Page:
Charges against ABC Learning founder Eddy Groves were dropped last year. While the fallout from the childcare centre chain’s debt-fuelled collapse led to Groves being declared bankrupt in January, other executives involved in high-profile collapses managed to walk away with much of their personal fortunes intact.

No one from ASIC was available to talk about the regulator’s record and what it has learnt since the crisis.

Former chairman Tony D’Aloisio defended ASIC’s record in a 2010 speech, saying it ”was able to make sound judgments because we went into the GFC well prepared”.

But under his successor, Greg Medcraft, ASIC has increased its powers to take in market supervision, previously the domain of the stock exchange, and clamped down on auditors and other ”gatekeepers”.

In response to concerns that it is too slow to investigate major collapses, the regulator this week said it would ”continue to raise with government law reform concerning our investigation powers and more flexible enforcement tools”.

But for Zwier, there is too much focus apportioning blame after the collapse and not enough on taking measures to save companies – and jobs – at the moment of crisis.

”In Australia there is always this element in corporate failure of pointing the finger at someone for the failure. Often we publicly examine the directors. We hold [them] up to ridicule and contempt in the media for the failure. All of that is part of the cultural problem with our insolvency administrations: they are perceived to reflect failure and not rehabilitation.”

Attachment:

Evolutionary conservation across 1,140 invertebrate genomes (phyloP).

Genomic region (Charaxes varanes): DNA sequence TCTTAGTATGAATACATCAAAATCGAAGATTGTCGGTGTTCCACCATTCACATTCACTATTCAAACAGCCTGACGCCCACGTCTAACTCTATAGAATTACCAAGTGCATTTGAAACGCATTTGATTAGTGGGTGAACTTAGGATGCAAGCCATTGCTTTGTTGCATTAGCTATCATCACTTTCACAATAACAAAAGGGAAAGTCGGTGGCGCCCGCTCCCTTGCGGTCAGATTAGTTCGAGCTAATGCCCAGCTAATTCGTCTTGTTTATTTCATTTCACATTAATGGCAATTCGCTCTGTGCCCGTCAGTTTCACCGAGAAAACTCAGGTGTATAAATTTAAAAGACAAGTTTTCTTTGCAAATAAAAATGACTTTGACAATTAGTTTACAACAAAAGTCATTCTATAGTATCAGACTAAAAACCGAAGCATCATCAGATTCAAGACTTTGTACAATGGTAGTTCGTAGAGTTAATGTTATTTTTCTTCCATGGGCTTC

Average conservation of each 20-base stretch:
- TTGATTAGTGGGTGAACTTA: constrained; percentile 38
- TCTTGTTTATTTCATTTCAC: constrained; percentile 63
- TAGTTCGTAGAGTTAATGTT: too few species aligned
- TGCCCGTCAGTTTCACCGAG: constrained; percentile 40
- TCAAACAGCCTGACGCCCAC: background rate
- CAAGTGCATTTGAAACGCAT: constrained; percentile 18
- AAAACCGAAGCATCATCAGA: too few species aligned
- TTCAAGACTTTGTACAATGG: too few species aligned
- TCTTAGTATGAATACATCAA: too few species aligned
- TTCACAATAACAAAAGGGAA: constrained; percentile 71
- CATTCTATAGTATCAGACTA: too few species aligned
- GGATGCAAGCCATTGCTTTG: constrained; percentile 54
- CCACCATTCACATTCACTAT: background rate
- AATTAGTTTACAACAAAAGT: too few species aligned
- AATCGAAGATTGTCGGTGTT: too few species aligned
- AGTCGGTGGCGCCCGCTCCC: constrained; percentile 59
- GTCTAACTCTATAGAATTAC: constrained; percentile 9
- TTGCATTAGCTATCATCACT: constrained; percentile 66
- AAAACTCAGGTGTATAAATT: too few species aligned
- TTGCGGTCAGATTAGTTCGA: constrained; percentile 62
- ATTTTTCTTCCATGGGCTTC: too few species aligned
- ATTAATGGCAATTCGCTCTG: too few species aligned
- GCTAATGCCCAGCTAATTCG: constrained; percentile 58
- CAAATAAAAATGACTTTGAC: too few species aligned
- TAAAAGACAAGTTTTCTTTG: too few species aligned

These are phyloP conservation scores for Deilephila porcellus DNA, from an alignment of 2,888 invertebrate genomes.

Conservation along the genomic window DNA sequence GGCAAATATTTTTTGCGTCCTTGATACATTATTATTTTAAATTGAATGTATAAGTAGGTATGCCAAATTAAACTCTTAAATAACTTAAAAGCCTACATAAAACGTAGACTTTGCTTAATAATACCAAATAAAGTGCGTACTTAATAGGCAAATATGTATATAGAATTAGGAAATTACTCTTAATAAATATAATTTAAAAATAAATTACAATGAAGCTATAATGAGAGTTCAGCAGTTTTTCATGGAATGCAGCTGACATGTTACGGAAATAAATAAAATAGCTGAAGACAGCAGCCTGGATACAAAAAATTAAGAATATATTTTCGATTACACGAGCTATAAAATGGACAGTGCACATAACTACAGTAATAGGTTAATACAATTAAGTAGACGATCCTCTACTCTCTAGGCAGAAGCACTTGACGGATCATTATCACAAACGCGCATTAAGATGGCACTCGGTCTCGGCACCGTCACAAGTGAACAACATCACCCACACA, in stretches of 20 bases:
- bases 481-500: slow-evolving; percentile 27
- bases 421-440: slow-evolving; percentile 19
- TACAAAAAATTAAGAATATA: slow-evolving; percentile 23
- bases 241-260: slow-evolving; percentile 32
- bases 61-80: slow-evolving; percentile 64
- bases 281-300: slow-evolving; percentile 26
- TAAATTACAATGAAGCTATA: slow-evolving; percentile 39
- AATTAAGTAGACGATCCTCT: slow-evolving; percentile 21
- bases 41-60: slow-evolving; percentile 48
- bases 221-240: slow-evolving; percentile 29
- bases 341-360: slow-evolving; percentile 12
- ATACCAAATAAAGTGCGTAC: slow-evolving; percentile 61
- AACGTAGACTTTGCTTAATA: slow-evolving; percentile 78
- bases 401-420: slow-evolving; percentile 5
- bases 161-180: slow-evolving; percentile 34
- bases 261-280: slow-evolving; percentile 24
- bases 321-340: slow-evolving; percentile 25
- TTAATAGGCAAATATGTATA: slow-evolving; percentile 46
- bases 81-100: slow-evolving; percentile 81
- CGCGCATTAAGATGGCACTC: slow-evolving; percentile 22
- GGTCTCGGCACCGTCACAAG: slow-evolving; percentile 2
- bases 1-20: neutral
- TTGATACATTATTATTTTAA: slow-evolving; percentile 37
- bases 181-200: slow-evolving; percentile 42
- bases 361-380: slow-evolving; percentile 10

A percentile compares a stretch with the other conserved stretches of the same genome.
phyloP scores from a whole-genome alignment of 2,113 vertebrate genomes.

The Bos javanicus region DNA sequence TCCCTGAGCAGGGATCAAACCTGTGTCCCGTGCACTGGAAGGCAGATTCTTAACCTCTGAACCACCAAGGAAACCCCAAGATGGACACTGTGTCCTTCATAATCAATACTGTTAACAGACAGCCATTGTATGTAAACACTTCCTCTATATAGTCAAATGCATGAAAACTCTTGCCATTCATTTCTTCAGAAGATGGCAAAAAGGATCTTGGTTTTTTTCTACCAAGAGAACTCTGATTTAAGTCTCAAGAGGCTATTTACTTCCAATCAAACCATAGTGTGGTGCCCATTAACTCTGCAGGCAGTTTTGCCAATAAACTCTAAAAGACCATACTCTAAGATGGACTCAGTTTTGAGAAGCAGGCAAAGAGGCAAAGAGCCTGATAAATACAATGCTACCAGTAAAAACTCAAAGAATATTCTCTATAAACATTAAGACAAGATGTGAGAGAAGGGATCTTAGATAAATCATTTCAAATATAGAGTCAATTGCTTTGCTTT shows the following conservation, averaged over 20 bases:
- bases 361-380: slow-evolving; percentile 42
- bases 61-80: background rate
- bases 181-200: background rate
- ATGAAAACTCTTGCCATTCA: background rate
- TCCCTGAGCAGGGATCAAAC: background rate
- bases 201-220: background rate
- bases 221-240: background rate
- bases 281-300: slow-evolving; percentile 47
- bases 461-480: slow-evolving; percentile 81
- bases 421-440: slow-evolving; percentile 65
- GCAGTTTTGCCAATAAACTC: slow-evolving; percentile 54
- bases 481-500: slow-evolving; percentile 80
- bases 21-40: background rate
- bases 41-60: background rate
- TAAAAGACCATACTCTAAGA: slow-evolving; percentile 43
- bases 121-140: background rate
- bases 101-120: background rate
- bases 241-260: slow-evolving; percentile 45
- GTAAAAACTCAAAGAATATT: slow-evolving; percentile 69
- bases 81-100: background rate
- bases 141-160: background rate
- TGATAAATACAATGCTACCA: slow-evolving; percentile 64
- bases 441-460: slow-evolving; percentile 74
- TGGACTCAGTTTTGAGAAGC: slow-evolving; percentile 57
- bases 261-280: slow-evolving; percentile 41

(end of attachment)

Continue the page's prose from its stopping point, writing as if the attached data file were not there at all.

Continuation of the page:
He says insolvency laws have the capacity to paralyse boards faced with the possibility of collapse, putting them in an ”impossible position of conflict because what might be best for the creditors .hs.. might not be best for the directors”.

”The minute they get into financial difficulty and they have short-term obligations that they may not be able to meet, solvency becomes the biggest single issue which the board focuses on,” he says.

”The definition in the Corporations Act is wholly inadequate – it’s something like this: if the company is not solvent then it is insolvent.

”Our insolvent trading laws are so draconian that some workouts might have failed because of those laws.’


Henry Sapiecha